After being selected by the Seattle Seahawks in the first round of the 2018 NFL draft, expectations were sky high to say the least for Rashaad Penny. Unfortunately, an early hand injury kept Penny sidelined for the majority of training camp and as a result, he opened the season third on the depth chart and with little experience with the playbook and his offensive line. While Chris Carson was on his way to being the first thousand-yard rusher in Seattle since Marshawn Lynch, Rashaad had to work with a series here and a spot start there, while the fans felt underwhelmed with the first first-round pick Seattle had used in years. The tune on Penny didn’t change until a week 10 performance against the LA Rams where he exploded for 108 yards on just 12 carries when Carson was out with an ankle injury. After his outburst, Penny and Carson began to split reps relatively equally but as the season drew to a close, Carson reclaimed the lead role in Seattle’s backfield. In a disappointing performance in the wildcard round against the Cowboys, Penny was shockingly only handed the rock 4 times for 29 yards, while Carson handled the ball 13 times for a staggering 20 yards. That’s nearly a difference of 6 yards per carry, it makes you scratch your head to think about why Penny was not given more of a shot, but as confusing and frustrating as it may have been, it’s hard not to be optimistic about Seattle’s running game with a full season under Penny’s belt.
As a whole, Penny was actually more productive than Carson on the ground. Though he was outgained by over seven hundred yards and Carson accounted for just under half of the Seahawks rush attempts, Rashaad averaged more yards per carry in the limited number of snaps he was given. The best part of Penny’s success is that the Seahawks figured out how to use him best. In his time at San Diego State, Penny spent the majority of his time in a deep I-formation where he stood six to seven yards off the line of scrimage. This positioning allows him to survey the defense for a longer period once the ball is snapped so he can identify his running lanes and build up a head of steam when he hits the hole. His running style led to many explosive plays in college and when Seattle lined him up back there, he was able to showcase his powerful running style and got downfield in a hurry. Another reason Penny was limited was that Seattle did not always line him up six yards deep like he was used to, they rolled him down right next to Russell Wilson to run the read-option game, which he was still learning through the entire 2018 season. It’s not a stretch to say that Penny had a lot to learn on the job this season and even with all these new concepts, he was still able to make the most of his reps and be effective in the Seahawks offense.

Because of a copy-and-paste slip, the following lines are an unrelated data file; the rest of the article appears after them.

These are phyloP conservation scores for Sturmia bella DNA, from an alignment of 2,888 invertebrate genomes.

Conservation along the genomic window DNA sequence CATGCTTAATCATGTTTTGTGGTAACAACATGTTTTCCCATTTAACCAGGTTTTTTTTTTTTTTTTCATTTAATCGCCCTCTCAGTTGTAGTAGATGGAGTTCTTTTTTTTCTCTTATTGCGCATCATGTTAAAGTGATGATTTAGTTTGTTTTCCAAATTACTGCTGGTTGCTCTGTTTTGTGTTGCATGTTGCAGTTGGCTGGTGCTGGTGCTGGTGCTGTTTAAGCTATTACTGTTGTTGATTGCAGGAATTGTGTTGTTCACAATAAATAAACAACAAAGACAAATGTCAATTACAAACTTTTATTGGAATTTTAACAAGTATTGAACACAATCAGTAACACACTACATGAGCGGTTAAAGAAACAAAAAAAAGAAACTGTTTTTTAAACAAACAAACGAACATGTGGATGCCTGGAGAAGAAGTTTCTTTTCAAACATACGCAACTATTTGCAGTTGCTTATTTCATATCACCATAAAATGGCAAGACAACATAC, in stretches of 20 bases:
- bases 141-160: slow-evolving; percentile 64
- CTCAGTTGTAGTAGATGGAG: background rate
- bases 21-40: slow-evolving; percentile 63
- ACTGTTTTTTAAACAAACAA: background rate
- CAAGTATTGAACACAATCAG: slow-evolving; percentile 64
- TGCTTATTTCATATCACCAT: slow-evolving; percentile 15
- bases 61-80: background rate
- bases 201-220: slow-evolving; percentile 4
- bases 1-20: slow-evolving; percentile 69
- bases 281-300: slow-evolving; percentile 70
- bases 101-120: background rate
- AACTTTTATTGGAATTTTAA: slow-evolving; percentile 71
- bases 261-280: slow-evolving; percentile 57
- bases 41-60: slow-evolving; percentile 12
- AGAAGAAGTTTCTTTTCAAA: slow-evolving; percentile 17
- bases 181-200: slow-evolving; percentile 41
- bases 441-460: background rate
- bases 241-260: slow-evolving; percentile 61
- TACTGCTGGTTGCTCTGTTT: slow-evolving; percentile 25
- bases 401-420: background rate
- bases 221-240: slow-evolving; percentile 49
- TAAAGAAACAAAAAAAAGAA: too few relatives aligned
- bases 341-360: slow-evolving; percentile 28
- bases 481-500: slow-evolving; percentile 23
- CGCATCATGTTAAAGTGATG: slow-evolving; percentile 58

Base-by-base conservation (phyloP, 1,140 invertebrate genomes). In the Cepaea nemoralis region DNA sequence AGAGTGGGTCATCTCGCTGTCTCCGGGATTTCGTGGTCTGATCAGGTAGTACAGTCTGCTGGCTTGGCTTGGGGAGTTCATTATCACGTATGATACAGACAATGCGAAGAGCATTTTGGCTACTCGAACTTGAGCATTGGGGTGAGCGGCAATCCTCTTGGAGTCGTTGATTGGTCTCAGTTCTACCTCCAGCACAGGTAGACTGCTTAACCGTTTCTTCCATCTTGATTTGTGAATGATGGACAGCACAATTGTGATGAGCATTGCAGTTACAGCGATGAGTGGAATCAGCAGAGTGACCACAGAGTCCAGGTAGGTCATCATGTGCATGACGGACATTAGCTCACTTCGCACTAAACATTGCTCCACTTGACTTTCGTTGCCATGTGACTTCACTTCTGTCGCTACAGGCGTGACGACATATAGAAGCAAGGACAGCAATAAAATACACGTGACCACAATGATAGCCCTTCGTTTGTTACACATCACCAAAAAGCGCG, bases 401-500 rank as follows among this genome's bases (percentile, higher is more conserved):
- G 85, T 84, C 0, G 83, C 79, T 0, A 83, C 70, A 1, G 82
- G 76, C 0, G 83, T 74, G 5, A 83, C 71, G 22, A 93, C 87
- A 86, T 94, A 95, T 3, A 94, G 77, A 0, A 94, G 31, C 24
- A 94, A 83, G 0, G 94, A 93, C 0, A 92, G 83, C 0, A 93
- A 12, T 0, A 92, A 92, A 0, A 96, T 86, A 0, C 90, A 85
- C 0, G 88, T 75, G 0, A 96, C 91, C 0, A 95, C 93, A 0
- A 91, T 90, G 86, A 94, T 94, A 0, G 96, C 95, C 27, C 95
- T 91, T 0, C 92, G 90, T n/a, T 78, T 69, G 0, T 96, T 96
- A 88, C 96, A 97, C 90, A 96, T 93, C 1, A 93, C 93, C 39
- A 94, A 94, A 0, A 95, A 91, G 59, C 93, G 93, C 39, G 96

With only a fraction of his limited reps dedicated to the formations he was comfortable with during 2018, Rashaad Penny will be a more complete back in 2019 and be featured much more in Seattle’s offense. An entire offseason to build chemistry with Russell Wilson in the read option game and the Seahawks offensive line will make the starting running back spot a hot competition come training camp but having a smarter and more experienced Penny to pound the rock going forward is tremendously exciting no matter where he shows up on the depth chart.